Tuesday, April 28, 2020

Paper Tigers

5” x 7”  excerpt from “Nightfall”
Full painting on 9 x 12” Arches 100 % cotton hot press w/c paper

The assignment for my weekly watercolor class last week was to create a sunset using wet-on-wet techniques. The instructor offered a demo, which I faithfully tried to follow, but I created one bad sky scape after another. 

Four in total, if you must know.

Which led to some paper-tiger thinking: That I was wasting paper. That I would run out of paper and paint at a time when art supplies aren’t easy to get. That trying to make art is frivolous, anyway. That I’m getting nowhere fast on this Sally Project learning curve. That I should be doing something more useful.

Ho hum. Just the usual paper tigers that artists, writers, musicians, and other creatives face on a daily basis. 

The difference between those who create stuff and those who don’t is not talent. It’s the willingness to face down those paper tigers day after day.

It’s true that the final painting (see below) pretty much sucks. But after the paint dried and I looked a little closer and did find an area that kind of works, at least for me (see above). And that gives me the fuel I need for paper tigering. 

Oh — below is the full composition on 9 x 12” watercolor paper. (See why I led with the cropped version?) 

Wednesday, April 22, 2020

Is the Muse Calling?

I saw this big bush of geraniums around the base of a tree in Alameda while walking through a residential area. The chartreuse green, the burgundy pattern in the leaves, the bright red flowers – it all tickled my art muse.  

The next day, using a photo I had taken, I drew the bush in ink and then brushed in the colors. When I can avoid being hyper-critical, making art puts me into a wonderfully meditative, present-moment state.

Once I had finished the painting, the colors vibrated with energy from my desk. I experienced that little “maker’s high” -- that feeling that you get when you have created something that you like, even just a little bit.

Years ago I worked as an editor for a testing company. I’m grateful to that job that helped feed my family, but it was a terribly dull job, and the days and years were long. An editor-friend/colleague told me she got up early each morning to write fiction. “It helps me stand things,” she told me.

As it turns out, art and writing help me stand things, too, especially during this strange time.

The muse seems to be in a giving mood. Is a creative activity calling you?   

Sunday, April 12, 2020

Who's the Boss?

Watercolor on Arches hot press, 8" x 8" 

"Until I start painting, I'm the boss. Once I start painting, watercolor is the boss" (painter Joseph Zbukvic in an interview with Eric Rhoads on PleinAir podcast #111).

I started out trying to be the boss with this painting. I wanted the the top clouds to look more cirrus-y to match the photo I was using. On the other hand, I was relatively pleased with the cumulus cloud behind the mountain.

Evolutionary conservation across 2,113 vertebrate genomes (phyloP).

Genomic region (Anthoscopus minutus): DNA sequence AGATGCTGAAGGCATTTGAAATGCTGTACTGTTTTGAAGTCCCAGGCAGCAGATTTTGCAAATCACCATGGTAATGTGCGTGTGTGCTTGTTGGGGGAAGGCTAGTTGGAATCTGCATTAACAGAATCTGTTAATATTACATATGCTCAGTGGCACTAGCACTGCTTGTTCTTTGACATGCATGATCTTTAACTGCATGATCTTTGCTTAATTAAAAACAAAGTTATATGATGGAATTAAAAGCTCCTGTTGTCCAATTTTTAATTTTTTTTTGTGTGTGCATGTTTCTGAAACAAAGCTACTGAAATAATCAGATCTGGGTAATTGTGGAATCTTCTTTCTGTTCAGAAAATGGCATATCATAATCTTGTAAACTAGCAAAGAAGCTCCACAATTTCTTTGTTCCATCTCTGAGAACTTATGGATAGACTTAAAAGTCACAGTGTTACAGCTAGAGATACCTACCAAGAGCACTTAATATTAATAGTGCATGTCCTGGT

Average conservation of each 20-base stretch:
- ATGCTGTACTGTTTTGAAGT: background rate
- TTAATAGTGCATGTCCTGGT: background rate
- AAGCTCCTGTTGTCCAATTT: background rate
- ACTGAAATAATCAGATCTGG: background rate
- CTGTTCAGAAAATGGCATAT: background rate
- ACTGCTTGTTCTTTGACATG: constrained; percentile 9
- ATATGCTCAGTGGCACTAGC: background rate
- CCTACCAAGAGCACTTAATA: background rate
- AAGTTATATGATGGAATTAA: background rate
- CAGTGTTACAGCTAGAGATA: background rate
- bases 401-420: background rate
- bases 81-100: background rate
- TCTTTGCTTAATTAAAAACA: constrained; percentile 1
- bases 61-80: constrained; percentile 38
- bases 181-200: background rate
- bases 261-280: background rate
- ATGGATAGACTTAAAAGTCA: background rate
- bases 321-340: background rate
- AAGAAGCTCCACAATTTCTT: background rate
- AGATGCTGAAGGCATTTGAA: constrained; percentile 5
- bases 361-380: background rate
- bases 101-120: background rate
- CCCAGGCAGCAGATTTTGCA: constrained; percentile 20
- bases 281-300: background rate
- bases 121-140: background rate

Then the paint took over with the mountain and foreground, refusing to continue in realistic mode in terms of color and detail. In the end, I let the watercolor take the reins. 

I kept with the same Daniel Smith triad that I've been using lately -- phthalo blue, quinacridone magenta, and hansa yellow medium -- plus Winsor Newton ultramarine blue and burnt sienna. The ultramarine blue is especially granular on hot press paper, I discovered (see upper left quadrant), and I didn't like it. However, after mixing the ultramarine blue with quin. magenta and phthalo blue for the mountains, I decided I liked the texture conversation going on between the sky and the mountains.  

The watercolor took over and I'm glad.  

Friday, April 10, 2020

Bossy Trees

We went to the Oakland redwoods today for a dose of nature. This part of the path has asked me to paint it for several weeks, now, and so today after we returned home, I obliged. 

And then the tops of the redwoods said, "But what about us?"

And then one of the trees suggested: "What happens if you don't use ink?" 

Tuesday, April 7, 2020

Sudden Abundance

Very suddenly this week, near the Crown Beach Memorial State Beach shelter in Alameda, these big bushes are full of yellow blossoms.  That's how it is out here: the flowers just seem to appear overnight and then after a few days they disappear. I suppose it's that way in the Midwest, too, but I was more used to the spring drill back in Iowa, where I lived for 60+ years until last year....

Here's a photo (below) of a flowering bush. I don't know the name of it. It's like a forsythia bush in the Midwest but with much larger flowers. 

Who knows what's next? It's spring, and nature is full of abundance, no matter what else is going on. 

Saturday, April 4, 2020

To Crop or Not to Crop

My composition got awfully dark and dramatic, so I decided to crop the photo, as shown here, to eliminate some of that darkness. 

Here's the full version, which is actually even darker than this photo lets on:

Here it is at an earlier, lighter stage, but when it comes to watercolor, there's really no going back:

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